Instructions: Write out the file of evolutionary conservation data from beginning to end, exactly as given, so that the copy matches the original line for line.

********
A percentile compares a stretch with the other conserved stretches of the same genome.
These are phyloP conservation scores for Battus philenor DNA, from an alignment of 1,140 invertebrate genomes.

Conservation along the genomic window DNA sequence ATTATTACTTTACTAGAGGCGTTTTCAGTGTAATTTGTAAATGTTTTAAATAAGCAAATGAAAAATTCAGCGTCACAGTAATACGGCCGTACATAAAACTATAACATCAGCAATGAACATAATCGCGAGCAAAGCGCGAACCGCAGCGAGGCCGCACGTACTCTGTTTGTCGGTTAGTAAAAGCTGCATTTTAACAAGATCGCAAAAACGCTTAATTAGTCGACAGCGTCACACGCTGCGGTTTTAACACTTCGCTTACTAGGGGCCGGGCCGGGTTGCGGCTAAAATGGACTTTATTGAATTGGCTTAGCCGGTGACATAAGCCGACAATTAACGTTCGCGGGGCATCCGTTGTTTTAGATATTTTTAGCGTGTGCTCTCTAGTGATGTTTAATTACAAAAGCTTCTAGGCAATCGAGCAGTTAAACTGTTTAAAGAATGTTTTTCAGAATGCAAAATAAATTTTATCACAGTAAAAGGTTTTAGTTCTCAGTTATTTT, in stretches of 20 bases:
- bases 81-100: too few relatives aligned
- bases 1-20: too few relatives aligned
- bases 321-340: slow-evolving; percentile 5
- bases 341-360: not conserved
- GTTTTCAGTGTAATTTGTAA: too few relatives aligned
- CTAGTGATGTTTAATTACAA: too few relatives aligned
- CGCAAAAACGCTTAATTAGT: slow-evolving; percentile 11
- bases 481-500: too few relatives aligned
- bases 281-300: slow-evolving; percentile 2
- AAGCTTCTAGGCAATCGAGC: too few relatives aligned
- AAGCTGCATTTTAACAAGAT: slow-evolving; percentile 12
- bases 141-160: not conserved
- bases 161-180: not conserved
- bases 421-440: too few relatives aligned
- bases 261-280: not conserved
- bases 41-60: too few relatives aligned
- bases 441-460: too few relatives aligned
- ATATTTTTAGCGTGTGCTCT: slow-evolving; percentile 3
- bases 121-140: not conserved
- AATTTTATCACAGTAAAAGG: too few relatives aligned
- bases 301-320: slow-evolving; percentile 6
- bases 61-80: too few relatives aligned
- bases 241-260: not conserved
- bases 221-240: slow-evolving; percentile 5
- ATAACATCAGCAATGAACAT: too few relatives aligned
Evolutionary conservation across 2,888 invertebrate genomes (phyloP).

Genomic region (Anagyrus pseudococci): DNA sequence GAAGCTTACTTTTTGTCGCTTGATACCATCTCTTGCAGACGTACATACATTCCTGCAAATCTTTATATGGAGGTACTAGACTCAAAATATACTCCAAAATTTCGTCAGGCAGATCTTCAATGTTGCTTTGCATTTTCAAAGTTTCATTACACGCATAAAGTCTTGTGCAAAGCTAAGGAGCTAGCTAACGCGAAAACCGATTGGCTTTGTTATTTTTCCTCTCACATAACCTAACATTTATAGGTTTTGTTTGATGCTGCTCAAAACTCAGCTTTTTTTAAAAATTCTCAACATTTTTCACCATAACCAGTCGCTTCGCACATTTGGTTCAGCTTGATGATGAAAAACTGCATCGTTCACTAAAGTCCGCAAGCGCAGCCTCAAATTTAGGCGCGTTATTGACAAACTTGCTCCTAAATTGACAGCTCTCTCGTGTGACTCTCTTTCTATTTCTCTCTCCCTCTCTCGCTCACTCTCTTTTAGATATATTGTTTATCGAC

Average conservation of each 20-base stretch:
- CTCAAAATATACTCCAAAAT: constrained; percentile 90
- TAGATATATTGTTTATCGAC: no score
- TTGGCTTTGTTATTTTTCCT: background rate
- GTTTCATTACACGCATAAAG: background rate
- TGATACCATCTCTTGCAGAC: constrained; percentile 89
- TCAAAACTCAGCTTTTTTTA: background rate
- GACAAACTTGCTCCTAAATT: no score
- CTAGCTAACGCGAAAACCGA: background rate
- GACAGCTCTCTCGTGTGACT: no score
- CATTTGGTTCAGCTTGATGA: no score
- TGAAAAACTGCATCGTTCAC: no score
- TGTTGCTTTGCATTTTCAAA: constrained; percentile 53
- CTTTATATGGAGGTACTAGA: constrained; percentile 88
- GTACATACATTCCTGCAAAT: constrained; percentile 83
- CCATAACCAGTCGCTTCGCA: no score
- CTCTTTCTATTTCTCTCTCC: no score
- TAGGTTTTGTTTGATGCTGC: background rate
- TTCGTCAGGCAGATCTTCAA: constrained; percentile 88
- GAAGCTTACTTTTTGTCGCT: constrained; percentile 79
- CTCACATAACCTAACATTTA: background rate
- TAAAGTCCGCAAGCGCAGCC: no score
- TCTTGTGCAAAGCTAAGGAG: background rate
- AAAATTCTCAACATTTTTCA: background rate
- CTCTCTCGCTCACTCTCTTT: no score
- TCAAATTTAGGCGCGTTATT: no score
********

A percentile compares a stretch with the other conserved stretches of the same genome.
These are phyloP conservation scores for Battus philenor DNA, from an alignment of 1,140 invertebrate genomes.

Conservation along the genomic window DNA sequence ATTATTACTTTACTAGAGGCGTTTTCAGTGTAATTTGTAAATGTTTTAAATAAGCAAATGAAAAATTCAGCGTCACAGTAATACGGCCGTACATAAAACTATAACATCAGCAATGAACATAATCGCGAGCAAAGCGCGAACCGCAGCGAGGCCGCACGTACTCTGTTTGTCGGTTAGTAAAAGCTGCATTTTAACAAGATCGCAAAAACGCTTAATTAGTCGACAGCGTCACACGCTGCGGTTTTAACACTTCGCTTACTAGGGGCCGGGCCGGGTTGCGGCTAAAATGGACTTTATTGAATTGGCTTAGCCGGTGACATAAGCCGACAATTAACGTTCGCGGGGCATCCGTTGTTTTAGATATTTTTAGCGTGTGCTCTCTAGTGATGTTTAATTACAAAAGCTTCTAGGCAATCGAGCAGTTAAACTGTTTAAAGAATGTTTTTCAGAATGCAAAATAAATTTTATCACAGTAAAAGGTTTTAGTTCTCAGTTATTTT, in stretches of 20 bases:
- bases 81-100: too few relatives aligned
- bases 1-20: too few relatives aligned
- bases 321-340: slow-evolving; percentile 5
- bases 341-360: not conserved
- GTTTTCAGTGTAATTTGTAA: too few relatives aligned
- CTAGTGATGTTTAATTACAA: too few relatives aligned
- CGCAAAAACGCTTAATTAGT: slow-evolving; percentile 11
- bases 481-500: too few relatives aligned
- bases 281-300: slow-evolving; percentile 2
- AAGCTTCTAGGCAATCGAGC: too few relatives aligned
- AAGCTGCATTTTAACAAGAT: slow-evolving; percentile 12
- bases 141-160: not conserved
- bases 161-180: not conserved
- bases 421-440: too few relatives aligned
- bases 261-280: not conserved
- bases 41-60: too few relatives aligned
- bases 441-460: too few relatives aligned
- ATATTTTTAGCGTGTGCTCT: slow-evolving; percentile 3
- bases 121-140: not conserved
- AATTTTATCACAGTAAAAGG: too few relatives aligned
- bases 301-320: slow-evolving; percentile 6
- bases 61-80: too few relatives aligned
- bases 241-260: not conserved
- bases 221-240: slow-evolving; percentile 5
- ATAACATCAGCAATGAACAT: too few relatives aligned
Evolutionary conservation across 2,888 invertebrate genomes (phyloP).

Genomic region (Anagyrus pseudococci): DNA sequence GAAGCTTACTTTTTGTCGCTTGATACCATCTCTTGCAGACGTACATACATTCCTGCAAATCTTTATATGGAGGTACTAGACTCAAAATATACTCCAAAATTTCGTCAGGCAGATCTTCAATGTTGCTTTGCATTTTCAAAGTTTCATTACACGCATAAAGTCTTGTGCAAAGCTAAGGAGCTAGCTAACGCGAAAACCGATTGGCTTTGTTATTTTTCCTCTCACATAACCTAACATTTATAGGTTTTGTTTGATGCTGCTCAAAACTCAGCTTTTTTTAAAAATTCTCAACATTTTTCACCATAACCAGTCGCTTCGCACATTTGGTTCAGCTTGATGATGAAAAACTGCATCGTTCACTAAAGTCCGCAAGCGCAGCCTCAAATTTAGGCGCGTTATTGACAAACTTGCTCCTAAATTGACAGCTCTCTCGTGTGACTCTCTTTCTATTTCTCTCTCCCTCTCTCGCTCACTCTCTTTTAGATATATTGTTTATCGAC

Average conservation of each 20-base stretch:
- CTCAAAATATACTCCAAAAT: constrained; percentile 90
- TAGATATATTGTTTATCGAC: no score
- TTGGCTTTGTTATTTTTCCT: background rate
- GTTTCATTACACGCATAAAG: background rate
- TGATACCATCTCTTGCAGAC: constrained; percentile 89
- TCAAAACTCAGCTTTTTTTA: background rate
- GACAAACTTGCTCCTAAATT: no score
- CTAGCTAACGCGAAAACCGA: background rate
- GACAGCTCTCTCGTGTGACT: no score
- CATTTGGTTCAGCTTGATGA: no score
- TGAAAAACTGCATCGTTCAC: no score
- TGTTGCTTTGCATTTTCAAA: constrained; percentile 53
- CTTTATATGGAGGTACTAGA: constrained; percentile 88
- GTACATACATTCCTGCAAAT: constrained; percentile 83
- CCATAACCAGTCGCTTCGCA: no score
- CTCTTTCTATTTCTCTCTCC: no score
- TAGGTTTTGTTTGATGCTGC: background rate
- TTCGTCAGGCAGATCTTCAA: constrained; percentile 88
- GAAGCTTACTTTTTGTCGCT: constrained; percentile 79
- CTCACATAACCTAACATTTA: background rate
- TAAAGTCCGCAAGCGCAGCC: no score
- TCTTGTGCAAAGCTAAGGAG: background rate
- AAAATTCTCAACATTTTTCA: background rate
- CTCTCTCGCTCACTCTCTTT: no score
- TCAAATTTAGGCGCGTTATT: no score